In sum, I will review de novo issues regarding the meaning and import of the Telecommunications Act and will review the Florida Commission's determinations of how to implement the Act as so construed only under the arbitrary and capricious standard. This accords with the consistent approach of courts that have addressed this issue under the Act. See, e.g., MCI Telecommunications Corp. v. Michigan Bell Telephone Co., 79 F.Supp.2d 768, 773 (E.D.Mich.1999); Bell Atlantic-Delaware, Inc. v. Global Naps South, Inc., 77 F.Supp.2d 492, 502 (D.Del. 1999); Bellsouth Telecommunications, Inc. v. ITC Deltacom Communications,
The Telecommunications Act directs state commissions to set "just and reasonable" prices for interconnection and network elements "based on the cost (determined without reference to a rate-of-return or other rate-based proceeding) of providing the interconnection or network element." 47 U.S.C. § 252(d)(1). All parties to this action apparently agree that this means prices must be based on cost that reasonably would be incurred to provide the service or network element at issue prospectively, not cost that may have been incurred historically but would not reasonably be incurred to provide the service or network element prospectively. As the parties have said, prices must be based on "forward-looking," not historical, cost.
The parties disagree, however, on the proper method of calculating "forward-looking" cost. MCI advocates the use of Total Element Long-Run Incremental Cost ("TELRIC"), a methodology adopted by regulations of the Federal Communications Commission ("FCC"). See 47 C.F.R. §§ 51.505, 51.511. The FCC regulations were stayed before they took effect and eventually were invalidated by a controlling decision of the United States Court of Appeals for the Eighth Circuit on the grounds they were beyond the FCC's jurisdiction.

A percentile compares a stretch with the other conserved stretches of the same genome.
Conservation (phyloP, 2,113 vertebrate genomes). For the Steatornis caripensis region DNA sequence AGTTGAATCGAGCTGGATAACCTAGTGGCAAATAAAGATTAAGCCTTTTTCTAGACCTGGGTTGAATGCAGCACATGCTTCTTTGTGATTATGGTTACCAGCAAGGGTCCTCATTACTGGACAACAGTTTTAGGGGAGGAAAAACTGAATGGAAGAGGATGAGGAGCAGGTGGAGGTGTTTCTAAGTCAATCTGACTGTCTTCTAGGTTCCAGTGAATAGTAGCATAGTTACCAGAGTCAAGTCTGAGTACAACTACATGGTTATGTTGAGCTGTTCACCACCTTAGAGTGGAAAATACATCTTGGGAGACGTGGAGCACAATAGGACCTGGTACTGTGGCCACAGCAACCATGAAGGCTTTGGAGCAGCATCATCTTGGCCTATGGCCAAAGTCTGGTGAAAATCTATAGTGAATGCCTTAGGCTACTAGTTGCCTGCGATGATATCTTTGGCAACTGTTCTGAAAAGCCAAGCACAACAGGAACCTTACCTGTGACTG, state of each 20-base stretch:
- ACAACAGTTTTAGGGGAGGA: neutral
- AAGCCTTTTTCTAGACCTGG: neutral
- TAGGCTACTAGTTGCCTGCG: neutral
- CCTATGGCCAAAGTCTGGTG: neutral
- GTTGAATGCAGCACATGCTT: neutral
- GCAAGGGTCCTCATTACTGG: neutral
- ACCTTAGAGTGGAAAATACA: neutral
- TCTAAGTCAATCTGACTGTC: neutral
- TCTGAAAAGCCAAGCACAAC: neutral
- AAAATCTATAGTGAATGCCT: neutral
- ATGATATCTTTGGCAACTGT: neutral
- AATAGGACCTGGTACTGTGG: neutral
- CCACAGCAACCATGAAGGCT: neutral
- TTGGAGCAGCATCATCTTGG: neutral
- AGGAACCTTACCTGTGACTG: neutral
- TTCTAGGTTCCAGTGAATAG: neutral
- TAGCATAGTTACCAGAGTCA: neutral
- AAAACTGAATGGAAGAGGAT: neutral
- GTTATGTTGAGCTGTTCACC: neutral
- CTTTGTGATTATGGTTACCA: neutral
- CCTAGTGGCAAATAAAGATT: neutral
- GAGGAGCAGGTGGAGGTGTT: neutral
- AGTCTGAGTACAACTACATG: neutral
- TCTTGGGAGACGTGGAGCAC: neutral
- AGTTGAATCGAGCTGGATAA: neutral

The essential difference between the FCC's "TELRIC" method and the Florida Commission's "TSLRIC" method lies in their treatment of the existing network structure of the incumbent local exchange carrier at issue. While the Florida Commission's version of TSLRIC uses the current network architecture and future replacement technology as the basis for determining long-run incremental cost, TELRIC assumes only that the existing wire centers are in place and then builds a hypothetical, efficient network around them. See 47 C.F.R. §§ 51.503, 51.505.
Nothing in the Telecommunications Act specifies which of these two methodologies must be followed. Reasonable arguments can be made either way. Congress has not definitively resolved the issue. This is, therefore, an issue on which the appropriate administrative agency's adoption of either methodology would survive judicial review under the applicable arbitrary and capricious standard.